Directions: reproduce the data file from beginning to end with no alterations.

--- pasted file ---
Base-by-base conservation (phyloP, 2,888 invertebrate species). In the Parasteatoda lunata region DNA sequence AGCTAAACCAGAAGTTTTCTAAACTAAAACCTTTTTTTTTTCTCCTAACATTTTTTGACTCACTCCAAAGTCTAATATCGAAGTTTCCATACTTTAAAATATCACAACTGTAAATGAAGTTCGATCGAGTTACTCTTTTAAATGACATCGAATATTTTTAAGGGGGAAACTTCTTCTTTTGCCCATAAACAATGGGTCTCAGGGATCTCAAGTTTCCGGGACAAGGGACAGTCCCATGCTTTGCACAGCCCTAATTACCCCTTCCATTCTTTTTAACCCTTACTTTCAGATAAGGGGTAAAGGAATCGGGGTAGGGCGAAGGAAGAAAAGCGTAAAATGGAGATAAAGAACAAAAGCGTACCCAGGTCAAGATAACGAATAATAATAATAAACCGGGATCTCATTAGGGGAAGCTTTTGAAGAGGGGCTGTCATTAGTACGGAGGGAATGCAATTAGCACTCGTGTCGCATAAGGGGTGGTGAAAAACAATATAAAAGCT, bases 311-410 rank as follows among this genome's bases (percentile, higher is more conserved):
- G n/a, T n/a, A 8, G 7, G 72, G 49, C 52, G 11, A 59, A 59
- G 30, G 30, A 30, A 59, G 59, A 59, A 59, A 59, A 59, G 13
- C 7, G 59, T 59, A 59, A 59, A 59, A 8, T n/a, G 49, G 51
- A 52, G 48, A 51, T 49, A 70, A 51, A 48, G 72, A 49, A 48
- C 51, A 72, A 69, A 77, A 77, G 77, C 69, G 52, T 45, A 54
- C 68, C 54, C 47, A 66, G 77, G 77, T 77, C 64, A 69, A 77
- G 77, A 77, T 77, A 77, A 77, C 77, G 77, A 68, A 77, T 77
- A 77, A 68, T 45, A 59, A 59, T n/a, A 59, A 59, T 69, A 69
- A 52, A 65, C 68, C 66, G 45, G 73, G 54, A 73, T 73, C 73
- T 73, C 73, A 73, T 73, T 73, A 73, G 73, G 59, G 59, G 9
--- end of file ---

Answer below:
Base-by-base conservation (phyloP, 2,888 invertebrate species). In the Parasteatoda lunata region DNA sequence AGCTAAACCAGAAGTTTTCTAAACTAAAACCTTTTTTTTTTCTCCTAACATTTTTTGACTCACTCCAAAGTCTAATATCGAAGTTTCCATACTTTAAAATATCACAACTGTAAATGAAGTTCGATCGAGTTACTCTTTTAAATGACATCGAATATTTTTAAGGGGGAAACTTCTTCTTTTGCCCATAAACAATGGGTCTCAGGGATCTCAAGTTTCCGGGACAAGGGACAGTCCCATGCTTTGCACAGCCCTAATTACCCCTTCCATTCTTTTTAACCCTTACTTTCAGATAAGGGGTAAAGGAATCGGGGTAGGGCGAAGGAAGAAAAGCGTAAAATGGAGATAAAGAACAAAAGCGTACCCAGGTCAAGATAACGAATAATAATAATAAACCGGGATCTCATTAGGGGAAGCTTTTGAAGAGGGGCTGTCATTAGTACGGAGGGAATGCAATTAGCACTCGTGTCGCATAAGGGGTGGTGAAAAACAATATAAAAGCT, bases 311-410 rank as follows among this genome's bases (percentile, higher is more conserved):
- G n/a, T n/a, A 8, G 7, G 72, G 49, C 52, G 11, A 59, A 59
- G 30, G 30, A 30, A 59, G 59, A 59, A 59, A 59, A 59, G 13
- C 7, G 59, T 59, A 59, A 59, A 59, A 8, T n/a, G 49, G 51
- A 52, G 48, A 51, T 49, A 70, A 51, A 48, G 72, A 49, A 48
- C 51, A 72, A 69, A 77, A 77, G 77, C 69, G 52, T 45, A 54
- C 68, C 54, C 47, A 66, G 77, G 77, T 77, C 64, A 69, A 77
- G 77, A 77, T 77, A 77, A 77, C 77, G 77, A 68, A 77, T 77
- A 77, A 68, T 45, A 59, A 59, T n/a, A 59, A 59, T 69, A 69
- A 52, A 65, C 68, C 66, G 45, G 73, G 54, A 73, T 73, C 73
- T 73, C 73, A 73, T 73, T 73, A 73, G 73, G 59, G 59, G 9